This lesson, as well as the remaining three lessons in this unit, make significant use of the Distance, Speed and Time Simulation from NCTM's E-Examples.
Before attempting this or any of the following lessons, use the
applet on your own to ensure that you are familiar with all of its
buttons and features.
Begin this lesson by having students take out the individual Fact Mastery Record that they began in the last lesson.
Have them choose two facts that they will learn next. Ask them
to draw a number line model of each fact on a file card and describe to
a partner how each product was obtained. On the back of each file card,
they should write the corresponding equation. Tell students to review
these facts several times during the day, and encourage them to take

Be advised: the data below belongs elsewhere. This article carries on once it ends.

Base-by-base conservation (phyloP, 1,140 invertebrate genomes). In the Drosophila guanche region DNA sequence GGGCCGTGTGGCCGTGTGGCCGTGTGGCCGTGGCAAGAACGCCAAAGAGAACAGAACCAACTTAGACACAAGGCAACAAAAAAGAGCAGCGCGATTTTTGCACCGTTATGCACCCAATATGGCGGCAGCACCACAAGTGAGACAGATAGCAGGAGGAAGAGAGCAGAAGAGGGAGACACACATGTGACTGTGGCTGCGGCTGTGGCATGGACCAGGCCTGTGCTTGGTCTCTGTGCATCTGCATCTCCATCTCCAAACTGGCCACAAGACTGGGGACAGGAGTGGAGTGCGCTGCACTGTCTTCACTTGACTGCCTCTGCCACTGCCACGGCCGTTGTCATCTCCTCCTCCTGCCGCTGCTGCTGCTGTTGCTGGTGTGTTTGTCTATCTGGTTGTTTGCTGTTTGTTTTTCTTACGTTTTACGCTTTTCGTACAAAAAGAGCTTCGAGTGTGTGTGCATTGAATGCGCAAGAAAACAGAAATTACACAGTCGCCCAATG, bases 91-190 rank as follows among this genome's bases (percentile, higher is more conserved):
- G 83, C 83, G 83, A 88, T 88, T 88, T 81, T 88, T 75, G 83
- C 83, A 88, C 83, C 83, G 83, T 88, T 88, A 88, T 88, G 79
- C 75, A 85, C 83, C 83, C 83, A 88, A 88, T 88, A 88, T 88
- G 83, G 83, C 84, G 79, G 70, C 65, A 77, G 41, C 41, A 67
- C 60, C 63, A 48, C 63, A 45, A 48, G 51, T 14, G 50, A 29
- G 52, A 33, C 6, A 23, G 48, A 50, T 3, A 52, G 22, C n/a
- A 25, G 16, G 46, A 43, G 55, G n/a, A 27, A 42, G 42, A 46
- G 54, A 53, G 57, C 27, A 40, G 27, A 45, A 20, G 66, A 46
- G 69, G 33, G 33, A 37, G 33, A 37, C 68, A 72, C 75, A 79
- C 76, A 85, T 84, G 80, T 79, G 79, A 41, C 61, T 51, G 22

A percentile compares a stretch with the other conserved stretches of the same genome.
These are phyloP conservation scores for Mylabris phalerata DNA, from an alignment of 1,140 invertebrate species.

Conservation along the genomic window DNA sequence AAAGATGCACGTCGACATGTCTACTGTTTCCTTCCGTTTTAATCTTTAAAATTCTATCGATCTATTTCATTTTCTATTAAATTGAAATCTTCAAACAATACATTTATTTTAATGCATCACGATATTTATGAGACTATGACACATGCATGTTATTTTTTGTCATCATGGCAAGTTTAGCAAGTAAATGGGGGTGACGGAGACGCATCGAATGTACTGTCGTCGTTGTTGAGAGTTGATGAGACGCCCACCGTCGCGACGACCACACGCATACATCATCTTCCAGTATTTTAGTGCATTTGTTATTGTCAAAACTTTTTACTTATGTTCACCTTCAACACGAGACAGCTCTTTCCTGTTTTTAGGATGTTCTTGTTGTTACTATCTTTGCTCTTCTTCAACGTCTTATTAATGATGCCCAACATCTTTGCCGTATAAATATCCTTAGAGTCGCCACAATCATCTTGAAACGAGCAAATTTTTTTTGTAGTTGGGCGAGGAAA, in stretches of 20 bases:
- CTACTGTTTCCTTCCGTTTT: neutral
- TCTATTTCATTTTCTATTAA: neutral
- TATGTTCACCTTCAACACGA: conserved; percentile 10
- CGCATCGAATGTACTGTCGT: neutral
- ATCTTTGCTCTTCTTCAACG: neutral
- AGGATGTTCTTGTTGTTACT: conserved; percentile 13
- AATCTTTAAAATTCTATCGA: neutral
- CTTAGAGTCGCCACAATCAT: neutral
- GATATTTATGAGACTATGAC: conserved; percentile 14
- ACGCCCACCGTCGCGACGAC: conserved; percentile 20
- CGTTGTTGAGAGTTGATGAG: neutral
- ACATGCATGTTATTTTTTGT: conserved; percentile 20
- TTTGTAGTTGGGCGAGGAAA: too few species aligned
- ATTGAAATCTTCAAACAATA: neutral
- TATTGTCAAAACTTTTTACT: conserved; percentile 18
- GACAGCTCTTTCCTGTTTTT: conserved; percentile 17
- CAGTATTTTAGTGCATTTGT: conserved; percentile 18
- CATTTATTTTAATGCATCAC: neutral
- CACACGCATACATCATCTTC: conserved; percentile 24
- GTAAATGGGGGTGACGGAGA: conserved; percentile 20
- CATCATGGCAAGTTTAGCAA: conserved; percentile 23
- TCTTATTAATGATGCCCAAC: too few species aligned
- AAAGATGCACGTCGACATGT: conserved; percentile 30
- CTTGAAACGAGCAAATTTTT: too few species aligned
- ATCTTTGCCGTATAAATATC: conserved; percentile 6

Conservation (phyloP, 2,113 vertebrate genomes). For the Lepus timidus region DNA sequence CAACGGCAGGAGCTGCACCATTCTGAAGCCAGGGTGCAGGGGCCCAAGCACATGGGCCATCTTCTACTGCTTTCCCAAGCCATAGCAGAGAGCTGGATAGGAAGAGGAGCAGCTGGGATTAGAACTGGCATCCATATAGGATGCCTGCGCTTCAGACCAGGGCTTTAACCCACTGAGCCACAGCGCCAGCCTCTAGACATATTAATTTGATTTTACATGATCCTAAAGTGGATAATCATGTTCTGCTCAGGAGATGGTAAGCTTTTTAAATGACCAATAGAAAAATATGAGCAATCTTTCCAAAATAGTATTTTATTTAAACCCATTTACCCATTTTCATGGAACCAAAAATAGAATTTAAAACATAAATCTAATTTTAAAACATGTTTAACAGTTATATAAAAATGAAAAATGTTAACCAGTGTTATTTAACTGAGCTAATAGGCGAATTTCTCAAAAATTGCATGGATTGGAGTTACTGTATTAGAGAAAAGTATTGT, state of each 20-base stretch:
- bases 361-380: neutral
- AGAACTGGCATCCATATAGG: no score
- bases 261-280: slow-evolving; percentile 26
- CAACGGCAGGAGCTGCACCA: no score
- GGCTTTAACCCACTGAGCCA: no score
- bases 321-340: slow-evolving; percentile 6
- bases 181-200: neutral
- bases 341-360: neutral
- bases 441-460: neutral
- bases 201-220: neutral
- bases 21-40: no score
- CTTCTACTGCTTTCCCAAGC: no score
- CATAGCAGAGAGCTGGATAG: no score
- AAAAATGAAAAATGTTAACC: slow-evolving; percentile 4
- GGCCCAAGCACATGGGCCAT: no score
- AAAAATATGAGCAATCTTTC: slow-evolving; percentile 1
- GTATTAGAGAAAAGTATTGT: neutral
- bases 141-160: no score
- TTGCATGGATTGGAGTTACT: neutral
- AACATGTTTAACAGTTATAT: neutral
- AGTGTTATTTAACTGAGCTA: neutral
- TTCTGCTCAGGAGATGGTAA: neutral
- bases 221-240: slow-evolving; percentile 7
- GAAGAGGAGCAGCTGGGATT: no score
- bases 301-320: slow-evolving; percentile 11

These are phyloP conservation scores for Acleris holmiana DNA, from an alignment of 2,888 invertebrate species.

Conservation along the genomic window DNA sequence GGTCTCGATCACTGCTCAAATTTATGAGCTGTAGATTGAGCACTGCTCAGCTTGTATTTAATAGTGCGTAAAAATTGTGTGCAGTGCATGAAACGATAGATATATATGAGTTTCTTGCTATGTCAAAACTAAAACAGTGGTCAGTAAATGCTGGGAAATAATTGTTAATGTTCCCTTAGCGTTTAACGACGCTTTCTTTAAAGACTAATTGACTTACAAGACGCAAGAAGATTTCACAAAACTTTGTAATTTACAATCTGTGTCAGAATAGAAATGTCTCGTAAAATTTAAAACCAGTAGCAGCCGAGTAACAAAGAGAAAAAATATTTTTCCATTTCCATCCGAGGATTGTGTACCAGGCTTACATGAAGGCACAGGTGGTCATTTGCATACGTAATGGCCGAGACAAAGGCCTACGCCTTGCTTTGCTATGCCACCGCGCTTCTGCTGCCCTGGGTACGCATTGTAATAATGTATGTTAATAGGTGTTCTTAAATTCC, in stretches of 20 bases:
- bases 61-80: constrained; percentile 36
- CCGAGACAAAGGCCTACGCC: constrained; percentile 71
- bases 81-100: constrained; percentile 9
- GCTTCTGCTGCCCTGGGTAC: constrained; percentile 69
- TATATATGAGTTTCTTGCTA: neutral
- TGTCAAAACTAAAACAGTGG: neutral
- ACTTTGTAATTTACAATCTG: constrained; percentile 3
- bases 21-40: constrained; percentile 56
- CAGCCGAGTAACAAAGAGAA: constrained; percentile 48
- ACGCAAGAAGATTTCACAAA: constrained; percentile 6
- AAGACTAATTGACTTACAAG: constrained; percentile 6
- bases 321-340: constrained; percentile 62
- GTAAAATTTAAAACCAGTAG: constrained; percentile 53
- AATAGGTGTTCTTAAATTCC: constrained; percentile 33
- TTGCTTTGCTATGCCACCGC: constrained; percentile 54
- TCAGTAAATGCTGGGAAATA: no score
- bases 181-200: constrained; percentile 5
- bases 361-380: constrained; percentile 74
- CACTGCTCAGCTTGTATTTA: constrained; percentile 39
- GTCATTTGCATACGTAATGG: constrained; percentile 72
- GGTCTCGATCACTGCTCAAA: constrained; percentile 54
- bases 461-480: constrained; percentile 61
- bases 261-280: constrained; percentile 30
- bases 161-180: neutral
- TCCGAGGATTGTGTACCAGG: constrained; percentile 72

the cards home and practice with their family. (The next day, test each
student privately on the two facts. If the answers are given rapidly
and correctly, direct the student to blacken in these facts on their
Fact Mastery Record. Continue this strategy until all the facts have
Project the Distance, Speed and Time Simulation,
one of the NCTM E‑Examples, using an overhead projector, or allow
students to bring up this simulation on computers, if Internet
connections are available. Call on a volunteer to choose whether the
boy or the girl will be used to model a multiplication fact. If the
girl was chosen, click on the picture of the boy just above the
"starting position" box; this will remove him from the simulation. (If
the boy was chosen, then click on the pitcure of the girl instead.)
Establish the girl’s step size (i.e., stride length) using the
arrows at the bottom of the applet. The step size can be any number
from 1 to 15. Hit the PLAY button, and let students watch the
| || |
|Play ||Step Forward |
Then ask, "How many strides do you think she took to get to the
tree?" Allow students enough time to make a prediction; then, hit the